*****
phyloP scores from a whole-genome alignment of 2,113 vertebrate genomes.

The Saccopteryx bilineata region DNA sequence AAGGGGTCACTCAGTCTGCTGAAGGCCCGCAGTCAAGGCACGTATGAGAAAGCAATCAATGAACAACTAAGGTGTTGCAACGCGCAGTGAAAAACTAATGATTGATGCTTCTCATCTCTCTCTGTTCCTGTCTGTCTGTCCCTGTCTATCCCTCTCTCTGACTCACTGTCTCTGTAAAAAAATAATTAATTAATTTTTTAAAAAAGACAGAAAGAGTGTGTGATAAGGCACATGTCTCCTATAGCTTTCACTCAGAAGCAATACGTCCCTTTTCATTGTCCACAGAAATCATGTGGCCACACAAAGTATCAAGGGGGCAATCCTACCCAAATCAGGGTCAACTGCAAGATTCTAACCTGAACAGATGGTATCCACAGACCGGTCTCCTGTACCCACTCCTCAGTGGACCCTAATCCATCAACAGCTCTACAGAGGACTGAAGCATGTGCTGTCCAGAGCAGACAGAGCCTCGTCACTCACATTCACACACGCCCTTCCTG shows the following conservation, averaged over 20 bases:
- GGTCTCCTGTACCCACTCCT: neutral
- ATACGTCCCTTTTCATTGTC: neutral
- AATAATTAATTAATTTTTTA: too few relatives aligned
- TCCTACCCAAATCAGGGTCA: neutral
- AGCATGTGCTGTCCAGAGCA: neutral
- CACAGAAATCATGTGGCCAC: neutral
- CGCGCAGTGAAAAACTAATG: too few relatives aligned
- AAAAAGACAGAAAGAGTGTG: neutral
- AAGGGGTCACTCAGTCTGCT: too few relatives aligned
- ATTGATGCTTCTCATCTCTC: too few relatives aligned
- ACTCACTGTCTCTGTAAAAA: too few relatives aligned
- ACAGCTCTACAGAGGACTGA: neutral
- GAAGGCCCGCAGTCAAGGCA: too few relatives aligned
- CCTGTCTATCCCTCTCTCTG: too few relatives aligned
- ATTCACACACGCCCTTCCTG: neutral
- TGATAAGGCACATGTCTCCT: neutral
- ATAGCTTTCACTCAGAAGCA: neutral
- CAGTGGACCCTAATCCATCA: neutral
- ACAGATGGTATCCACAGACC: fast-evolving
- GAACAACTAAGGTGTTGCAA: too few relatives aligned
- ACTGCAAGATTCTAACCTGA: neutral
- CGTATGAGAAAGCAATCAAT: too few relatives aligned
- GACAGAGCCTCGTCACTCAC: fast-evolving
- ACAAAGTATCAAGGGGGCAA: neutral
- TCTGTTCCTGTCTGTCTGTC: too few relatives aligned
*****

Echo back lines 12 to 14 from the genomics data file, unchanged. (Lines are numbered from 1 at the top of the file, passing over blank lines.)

- ATTGATGCTTCTCATCTCTC: too few relatives aligned
- ACTCACTGTCTCTGTAAAAA: too few relatives aligned
- ACAGCTCTACAGAGGACTGA: neutral